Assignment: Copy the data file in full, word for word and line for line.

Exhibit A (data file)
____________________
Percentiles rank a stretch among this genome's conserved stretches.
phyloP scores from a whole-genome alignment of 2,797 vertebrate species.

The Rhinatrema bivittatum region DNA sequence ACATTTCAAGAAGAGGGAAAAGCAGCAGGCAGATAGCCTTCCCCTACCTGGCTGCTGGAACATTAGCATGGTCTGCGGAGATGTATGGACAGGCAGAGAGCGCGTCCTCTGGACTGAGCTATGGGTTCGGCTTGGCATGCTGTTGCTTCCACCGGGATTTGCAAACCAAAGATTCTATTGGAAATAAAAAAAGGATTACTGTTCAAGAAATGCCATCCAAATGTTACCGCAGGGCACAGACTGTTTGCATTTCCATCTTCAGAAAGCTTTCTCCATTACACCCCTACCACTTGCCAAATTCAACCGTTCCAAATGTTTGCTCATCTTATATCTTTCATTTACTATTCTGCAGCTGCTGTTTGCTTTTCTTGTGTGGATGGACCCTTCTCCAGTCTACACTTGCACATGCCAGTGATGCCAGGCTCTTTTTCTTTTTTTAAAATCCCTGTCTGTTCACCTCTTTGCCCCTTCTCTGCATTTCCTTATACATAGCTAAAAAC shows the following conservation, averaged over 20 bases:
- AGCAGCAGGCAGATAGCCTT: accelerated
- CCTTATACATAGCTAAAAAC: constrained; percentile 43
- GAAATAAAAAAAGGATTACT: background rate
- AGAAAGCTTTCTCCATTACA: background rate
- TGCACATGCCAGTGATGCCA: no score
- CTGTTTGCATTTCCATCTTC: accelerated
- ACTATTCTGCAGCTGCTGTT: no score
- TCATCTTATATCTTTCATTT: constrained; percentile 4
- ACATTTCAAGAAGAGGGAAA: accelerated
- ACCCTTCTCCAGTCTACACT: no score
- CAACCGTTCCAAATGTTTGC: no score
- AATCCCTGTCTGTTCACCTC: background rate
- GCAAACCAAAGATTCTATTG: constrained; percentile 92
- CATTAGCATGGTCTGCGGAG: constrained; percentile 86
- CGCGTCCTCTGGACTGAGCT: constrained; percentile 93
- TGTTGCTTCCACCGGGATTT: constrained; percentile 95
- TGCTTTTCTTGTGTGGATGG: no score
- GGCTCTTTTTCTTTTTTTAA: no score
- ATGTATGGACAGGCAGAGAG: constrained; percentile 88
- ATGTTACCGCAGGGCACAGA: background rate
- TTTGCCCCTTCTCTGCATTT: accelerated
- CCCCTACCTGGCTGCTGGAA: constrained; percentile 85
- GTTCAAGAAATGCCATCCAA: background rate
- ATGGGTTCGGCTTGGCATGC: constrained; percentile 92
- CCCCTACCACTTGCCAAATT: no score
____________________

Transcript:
Percentiles rank a stretch among this genome's conserved stretches.
phyloP scores from a whole-genome alignment of 2,797 vertebrate species.

The Rhinatrema bivittatum region DNA sequence ACATTTCAAGAAGAGGGAAAAGCAGCAGGCAGATAGCCTTCCCCTACCTGGCTGCTGGAACATTAGCATGGTCTGCGGAGATGTATGGACAGGCAGAGAGCGCGTCCTCTGGACTGAGCTATGGGTTCGGCTTGGCATGCTGTTGCTTCCACCGGGATTTGCAAACCAAAGATTCTATTGGAAATAAAAAAAGGATTACTGTTCAAGAAATGCCATCCAAATGTTACCGCAGGGCACAGACTGTTTGCATTTCCATCTTCAGAAAGCTTTCTCCATTACACCCCTACCACTTGCCAAATTCAACCGTTCCAAATGTTTGCTCATCTTATATCTTTCATTTACTATTCTGCAGCTGCTGTTTGCTTTTCTTGTGTGGATGGACCCTTCTCCAGTCTACACTTGCACATGCCAGTGATGCCAGGCTCTTTTTCTTTTTTTAAAATCCCTGTCTGTTCACCTCTTTGCCCCTTCTCTGCATTTCCTTATACATAGCTAAAAAC shows the following conservation, averaged over 20 bases:
- AGCAGCAGGCAGATAGCCTT: accelerated
- CCTTATACATAGCTAAAAAC: constrained; percentile 43
- GAAATAAAAAAAGGATTACT: background rate
- AGAAAGCTTTCTCCATTACA: background rate
- TGCACATGCCAGTGATGCCA: no score
- CTGTTTGCATTTCCATCTTC: accelerated
- ACTATTCTGCAGCTGCTGTT: no score
- TCATCTTATATCTTTCATTT: constrained; percentile 4
- ACATTTCAAGAAGAGGGAAA: accelerated
- ACCCTTCTCCAGTCTACACT: no score
- CAACCGTTCCAAATGTTTGC: no score
- AATCCCTGTCTGTTCACCTC: background rate
- GCAAACCAAAGATTCTATTG: constrained; percentile 92
- CATTAGCATGGTCTGCGGAG: constrained; percentile 86
- CGCGTCCTCTGGACTGAGCT: constrained; percentile 93
- TGTTGCTTCCACCGGGATTT: constrained; percentile 95
- TGCTTTTCTTGTGTGGATGG: no score
- GGCTCTTTTTCTTTTTTTAA: no score
- ATGTATGGACAGGCAGAGAG: constrained; percentile 88
- ATGTTACCGCAGGGCACAGA: background rate
- TTTGCCCCTTCTCTGCATTT: accelerated
- CCCCTACCTGGCTGCTGGAA: constrained; percentile 85
- GTTCAAGAAATGCCATCCAA: background rate
- ATGGGTTCGGCTTGGCATGC: constrained; percentile 92
- CCCCTACCACTTGCCAAATT: no score